4

I am wondering how to deal with nested resources in a REST API. I've seen other questions on the subject here, but I didn't find one that answered my question. More specifically, should POSTing/PUTting of the parent resource should POST/PUT/DELETE the nested resources?

For example, I have a REST API with Persons and their Cars. So "cars" is a nested array of a Person. Also of note, the server should assign ids to the Persons as well as it should for Cars.

Should I POST a person and their cars in one API call or should I POST the person and then POST each one of their cars?

Option 1

POST /persons
{
  name: "Roger",
  cars: [{
    make: "Ford",
    model: "F-150"
  },{
    make: "Chevrolet",
    model: "Silverado"
  }
}

Option 2

POST /persons
{
  name: "Roger"
}
POST /persons/30954058645/cars
{
  make: "Ford",
  model: "F-150"
}
POST /persons/30954058645/cars
{
  make: "Chevrolet",
  model: "Silverado"
}

If there is a person with cars, what should be the behavior of PUTting a person? Should I include their cars in the PUT /persons call or should I only allow adding,updating,deleting cars in the POST,PUT,DELETE /persons/:id/cars call?

Is it expected from REST APIs to be able to POST/PUT/DELETE nested resources from making a PUT call on the parent resource?

2 Answers 2

3

It looks to me like your "nested resource" is closely analogous to a secondary resource as described in RFC 3986. Which is to say, it's just a bit of named information enclosed within the representation of the primary resource.

For instance, in this URI

https://www.rfc-editor.org/rfc/rfc3986#section-3.5

The fragment "section-3.5" identifies a secondary resource within the representation of https://www.rfc-editor.org/rfc/rfc3986

We perform edits on the secondary resource using the semantics of edits to the primary. For example, if I wanted to fix a spelling error in section-3.5, I would POST/PUT/PATCH the changes to https://www.rfc-editor.org/rfc/rfc3986.


What REST/HTTP don't tell you is how to design your resources. Should there be one resource, or many? Should information about cars be included in the representation of person as a secondary resource, or should it be in a separate primary resource that is linked from person, or both?

The best heuristic I know of is to ask: how would you do this on the web? Would you prefer one HTML form for submitting the person, and then another web form for submitting a single vehicle? Or one web form that accepts all of the information in one go? Do you want one web page that shows all of the information? or several pages linked together?

There's no single "right answer" here, just a bunch of different trade offs (mostly centering around caching).


If there is a person with cars, what should be the behavior of PUTting a person? Should I include their cars in the PUT /persons call or should I only allow adding,updating,deleting cars in the POST,PUT,DELETE /persons/:id/cars call?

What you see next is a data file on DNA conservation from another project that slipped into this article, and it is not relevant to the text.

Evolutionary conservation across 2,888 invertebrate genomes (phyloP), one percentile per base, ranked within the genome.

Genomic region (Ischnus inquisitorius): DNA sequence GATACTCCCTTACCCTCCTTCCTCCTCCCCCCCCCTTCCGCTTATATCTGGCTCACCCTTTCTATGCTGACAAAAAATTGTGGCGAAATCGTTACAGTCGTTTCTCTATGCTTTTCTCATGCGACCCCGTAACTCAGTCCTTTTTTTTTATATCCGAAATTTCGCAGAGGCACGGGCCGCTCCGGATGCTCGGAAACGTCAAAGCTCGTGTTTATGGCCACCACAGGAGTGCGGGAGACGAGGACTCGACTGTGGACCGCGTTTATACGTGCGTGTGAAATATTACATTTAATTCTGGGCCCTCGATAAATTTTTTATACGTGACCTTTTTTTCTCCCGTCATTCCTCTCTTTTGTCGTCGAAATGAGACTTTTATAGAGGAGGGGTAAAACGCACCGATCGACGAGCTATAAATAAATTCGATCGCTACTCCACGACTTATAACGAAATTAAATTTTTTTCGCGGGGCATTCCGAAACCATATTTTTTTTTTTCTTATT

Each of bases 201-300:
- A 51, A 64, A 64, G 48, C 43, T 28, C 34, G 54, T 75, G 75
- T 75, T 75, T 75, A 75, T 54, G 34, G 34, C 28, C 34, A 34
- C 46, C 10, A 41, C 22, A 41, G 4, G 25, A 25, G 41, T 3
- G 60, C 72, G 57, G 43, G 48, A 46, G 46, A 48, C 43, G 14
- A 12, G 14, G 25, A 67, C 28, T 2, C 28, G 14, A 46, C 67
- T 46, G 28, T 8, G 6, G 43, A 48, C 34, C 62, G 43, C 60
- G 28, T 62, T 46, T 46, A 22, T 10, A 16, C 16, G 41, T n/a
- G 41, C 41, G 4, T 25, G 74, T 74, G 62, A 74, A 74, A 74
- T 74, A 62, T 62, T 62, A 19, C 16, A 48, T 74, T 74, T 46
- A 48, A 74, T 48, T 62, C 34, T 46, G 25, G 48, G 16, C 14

PUT /persons should have the same semantics as it does for every other resource on the web; it is a request to replace the representation of /persons with the representation included in the payload of the request.

PUT /persons
Content-Type: application/json

{
  name: "Roger"
}

What this message means is "the next time somebody requests GET /persons, there shouldn't be a cars member"; in other words, exactly the same thing that would happen if we were just writing documents into a dumb document store. That's the point of "uniform interface" - HTTP messages have the same semantics no matter what the target-uri is.

(What the server chooses to do with that request is a separate question; you don't have to satisfy every request you receive, and you don't have to fulfill the request the same way that a dumb document store does. You do have to describe your response using the same semantics that a dumb document store uses, and so on.)

0

The thing to remember is that the HTTP verb is just a string header. You can put whatever you like in it as long as your server knows what to do and your documentation tells the user. Or better yet you publish a client.

If you want to be RESTful then the spec isn't clear on this point. You can choose either and then argue about it on the internet for the "REST" of time (see what I did there? :))

3
  • Haha! Clever! Yes, I see, I was just wondering if there was a clear choice between the two or if one is usually expected from API users
    – samdouble
    Mar 5, 2021 at 13:19
  • This is bad advice. The HTTP method is a contract. If you break that contract, you run the risk of your API not working with intermediate services like an HTTP cache layer. Mar 6, 2021 at 20:25
  • no you dont. besides you should use the cache control stuff to ensure your responses are cached the way you specify anyway
    – Ewan
    Mar 7, 2021 at 7:57

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